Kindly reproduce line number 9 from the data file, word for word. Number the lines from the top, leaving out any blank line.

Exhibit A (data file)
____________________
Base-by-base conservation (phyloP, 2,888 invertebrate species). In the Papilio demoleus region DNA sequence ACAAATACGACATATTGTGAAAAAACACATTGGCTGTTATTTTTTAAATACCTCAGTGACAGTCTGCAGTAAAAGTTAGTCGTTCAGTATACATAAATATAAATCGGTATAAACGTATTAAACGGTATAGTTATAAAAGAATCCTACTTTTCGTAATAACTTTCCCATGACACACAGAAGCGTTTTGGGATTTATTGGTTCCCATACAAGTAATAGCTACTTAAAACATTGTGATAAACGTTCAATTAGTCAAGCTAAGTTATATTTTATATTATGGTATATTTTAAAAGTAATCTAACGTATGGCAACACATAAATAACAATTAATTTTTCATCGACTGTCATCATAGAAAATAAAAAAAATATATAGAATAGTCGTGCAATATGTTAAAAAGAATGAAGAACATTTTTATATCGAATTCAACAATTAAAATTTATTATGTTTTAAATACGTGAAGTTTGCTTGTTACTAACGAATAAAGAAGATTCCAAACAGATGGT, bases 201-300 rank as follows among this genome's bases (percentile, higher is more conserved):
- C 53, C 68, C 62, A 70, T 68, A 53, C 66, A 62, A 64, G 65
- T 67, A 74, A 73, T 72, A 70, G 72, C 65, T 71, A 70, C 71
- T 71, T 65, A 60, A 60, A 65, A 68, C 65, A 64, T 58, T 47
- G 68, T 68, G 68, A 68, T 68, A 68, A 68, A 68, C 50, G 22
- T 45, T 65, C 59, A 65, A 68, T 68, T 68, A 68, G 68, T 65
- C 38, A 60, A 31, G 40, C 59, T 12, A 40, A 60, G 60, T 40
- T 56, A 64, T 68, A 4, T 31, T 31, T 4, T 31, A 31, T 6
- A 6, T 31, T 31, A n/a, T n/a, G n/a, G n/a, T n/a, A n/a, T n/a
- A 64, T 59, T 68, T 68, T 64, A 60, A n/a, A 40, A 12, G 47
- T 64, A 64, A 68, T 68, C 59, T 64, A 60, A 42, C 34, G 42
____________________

- A 6, T 31, T 31, A n/a, T n/a, G n/a, G n/a, T n/a, A n/a, T n/a